Emmy watchers will look for 'Empire' and 'Mad Men' nominations

Emmy watchers will look for 'Empire' and 'Mad Men' nominations
Emmy watchers will be looking for "Empire" and "Mad Men" nominations, as well as what effect rule changes will have. Pictured are Terrence Howard and Taraji Henson from "Empire." (Carolyn Cole / Los Angeles Times)

When the cast of "Empire," Fox's music business melodrama that ended the year as America's most popular new TV series, gathered at the Grove in late May for a panel and mini-concert designed to woo several hundred invited Television Academy members, the show's creators were asked if they cared about the Emmys.

What? Us?


"We don't do it for the awards," "Empire" co-creator Lee Daniels said. "We do it to tell the truth."

Daniels' producing partner, Danny Strong, added, "If you want to nominate me, I will show up in a tuxedo, but ultimately it's about storytelling."

Full Coverage: Emmys 2015

The standard-issue answers came off as the equivalent of an athlete's "taking it one game at a time" postgame interview mantra. Fortunately, "Empire" lead actress Taraji P. Henson was on hand to remind everyone that maybe because "Empire" is all about showmanship and theatricality, it might not hurt to bring a little boo-boo kitty attitude to the evening.

"Clean that up, buddy!" she told Strong. "I'm trying to make history!" Translation: No black actress has ever won the Emmy for lead drama. Maybe it's time. "It would be incredible," said Henson, who plays leopard-printed, sizzurp-drinking matriarch Cookie Lyon. "I gotta win! I gotta win for history!"

With the past television season marked by numerous triumphs of diversity ("How to Get Away with Murder," "Fresh Off the Boat," "Jane the Virgin," "black-ish," along with "Empire"), we don't expect Thursday morning's Emmy nominations announcement to produce the kind of disparaging social media hashtags that greeted this year's all-white Oscar class. And if #EmmysSoWhite happens to be trending, I'll be monitoring Henson's Twitter account for a measured response.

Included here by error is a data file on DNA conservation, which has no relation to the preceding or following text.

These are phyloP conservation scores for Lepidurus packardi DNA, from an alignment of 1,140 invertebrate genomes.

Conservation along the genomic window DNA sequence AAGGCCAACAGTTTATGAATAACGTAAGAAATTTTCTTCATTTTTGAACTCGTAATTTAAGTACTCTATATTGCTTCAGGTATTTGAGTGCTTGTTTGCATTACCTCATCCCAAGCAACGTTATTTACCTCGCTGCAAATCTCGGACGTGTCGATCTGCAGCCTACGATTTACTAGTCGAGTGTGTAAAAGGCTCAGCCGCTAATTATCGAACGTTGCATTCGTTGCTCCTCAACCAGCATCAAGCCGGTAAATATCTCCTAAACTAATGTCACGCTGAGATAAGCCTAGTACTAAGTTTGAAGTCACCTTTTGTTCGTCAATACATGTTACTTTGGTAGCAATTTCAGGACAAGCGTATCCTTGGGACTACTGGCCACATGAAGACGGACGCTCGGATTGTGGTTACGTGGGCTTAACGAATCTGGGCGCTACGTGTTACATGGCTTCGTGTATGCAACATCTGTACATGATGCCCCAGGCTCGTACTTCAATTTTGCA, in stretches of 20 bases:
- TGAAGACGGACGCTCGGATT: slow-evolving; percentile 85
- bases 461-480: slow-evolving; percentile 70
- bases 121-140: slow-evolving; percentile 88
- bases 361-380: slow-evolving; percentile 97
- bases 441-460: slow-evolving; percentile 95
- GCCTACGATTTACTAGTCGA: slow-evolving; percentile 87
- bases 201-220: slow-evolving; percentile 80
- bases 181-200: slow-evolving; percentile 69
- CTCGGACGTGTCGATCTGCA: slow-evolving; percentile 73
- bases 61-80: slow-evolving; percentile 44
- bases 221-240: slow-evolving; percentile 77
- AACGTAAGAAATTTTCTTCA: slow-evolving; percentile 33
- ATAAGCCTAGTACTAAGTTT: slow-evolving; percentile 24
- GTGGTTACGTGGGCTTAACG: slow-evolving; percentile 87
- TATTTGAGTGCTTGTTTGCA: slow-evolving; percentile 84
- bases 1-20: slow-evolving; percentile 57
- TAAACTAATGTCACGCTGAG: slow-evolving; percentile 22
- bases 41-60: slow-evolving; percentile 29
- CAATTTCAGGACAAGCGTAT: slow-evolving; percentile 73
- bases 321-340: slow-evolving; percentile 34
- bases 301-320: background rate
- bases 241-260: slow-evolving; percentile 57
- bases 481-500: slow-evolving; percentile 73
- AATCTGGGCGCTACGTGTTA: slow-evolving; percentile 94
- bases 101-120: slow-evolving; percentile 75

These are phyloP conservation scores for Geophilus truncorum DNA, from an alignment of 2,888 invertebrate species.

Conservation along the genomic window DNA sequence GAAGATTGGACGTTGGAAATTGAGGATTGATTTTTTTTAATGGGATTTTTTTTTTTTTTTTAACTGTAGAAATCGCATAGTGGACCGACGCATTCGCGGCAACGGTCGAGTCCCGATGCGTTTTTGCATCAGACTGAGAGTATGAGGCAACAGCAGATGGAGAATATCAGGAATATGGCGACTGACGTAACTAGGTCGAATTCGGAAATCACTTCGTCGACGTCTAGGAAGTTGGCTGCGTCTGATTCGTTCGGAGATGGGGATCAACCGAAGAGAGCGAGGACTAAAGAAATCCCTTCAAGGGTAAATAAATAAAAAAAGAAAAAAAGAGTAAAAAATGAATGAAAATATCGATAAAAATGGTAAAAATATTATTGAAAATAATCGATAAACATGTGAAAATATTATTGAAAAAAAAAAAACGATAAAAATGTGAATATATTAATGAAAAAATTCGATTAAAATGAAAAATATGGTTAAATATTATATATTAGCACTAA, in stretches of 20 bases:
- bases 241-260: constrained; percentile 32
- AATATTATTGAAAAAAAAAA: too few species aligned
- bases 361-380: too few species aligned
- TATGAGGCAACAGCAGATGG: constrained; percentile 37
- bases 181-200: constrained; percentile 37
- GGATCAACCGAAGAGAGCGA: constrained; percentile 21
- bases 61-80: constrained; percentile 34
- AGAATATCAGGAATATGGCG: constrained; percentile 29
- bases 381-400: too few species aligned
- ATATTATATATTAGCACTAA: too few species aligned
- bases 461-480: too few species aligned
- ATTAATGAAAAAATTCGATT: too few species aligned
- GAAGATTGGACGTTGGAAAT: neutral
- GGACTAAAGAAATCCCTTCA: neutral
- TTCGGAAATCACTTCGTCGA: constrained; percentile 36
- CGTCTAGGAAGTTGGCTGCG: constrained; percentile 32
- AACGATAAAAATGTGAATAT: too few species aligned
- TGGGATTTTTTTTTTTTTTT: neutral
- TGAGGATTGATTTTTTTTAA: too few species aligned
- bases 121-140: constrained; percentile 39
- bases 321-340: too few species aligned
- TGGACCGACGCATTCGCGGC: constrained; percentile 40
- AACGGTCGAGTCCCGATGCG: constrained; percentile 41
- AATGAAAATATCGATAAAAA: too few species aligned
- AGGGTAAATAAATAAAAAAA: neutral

Among the other things to look for Thursday morning:

The size of "Mad Men's" Emmy send-off. "Mad Men" won the Emmy for drama series for its first four seasons. Since then, Matthew Weiner's celebrated series hasn't taken an Emmy of any kind and, in the last two years, failed to land nominations in the writing or directing categories, a telltale sign that voters are over a show.

But its eighth go-around is its last, and all those AMC commercials with Paul Anka crooning "Do you remember the times of your life?" to those beautiful shots of the series over the years might have voters feeling sentimental. And there's still the ridiculous fact that "Mad Men" has received 32 Emmy nominations for acting without every winning. Jon Hamm finally, deservedly, making it to the podium would be the highlight of this year's show.

Series categories expand. Will hurt feelings swell too? You may have heard: There's a lot of good TV these days. Too much, in fact. And if we can't find the time to watch it all, certainly the Television Academy can't manage to nominate every worthy program. As a compromise, it did increase the comedy and drama series categories this year, going from six to seven nominees. That's good news ... if you're among the chosen. "That will either make me very happy if we get nominated or even more depressed if we don't," "Homeland" show runner Alex Gansa told The Times.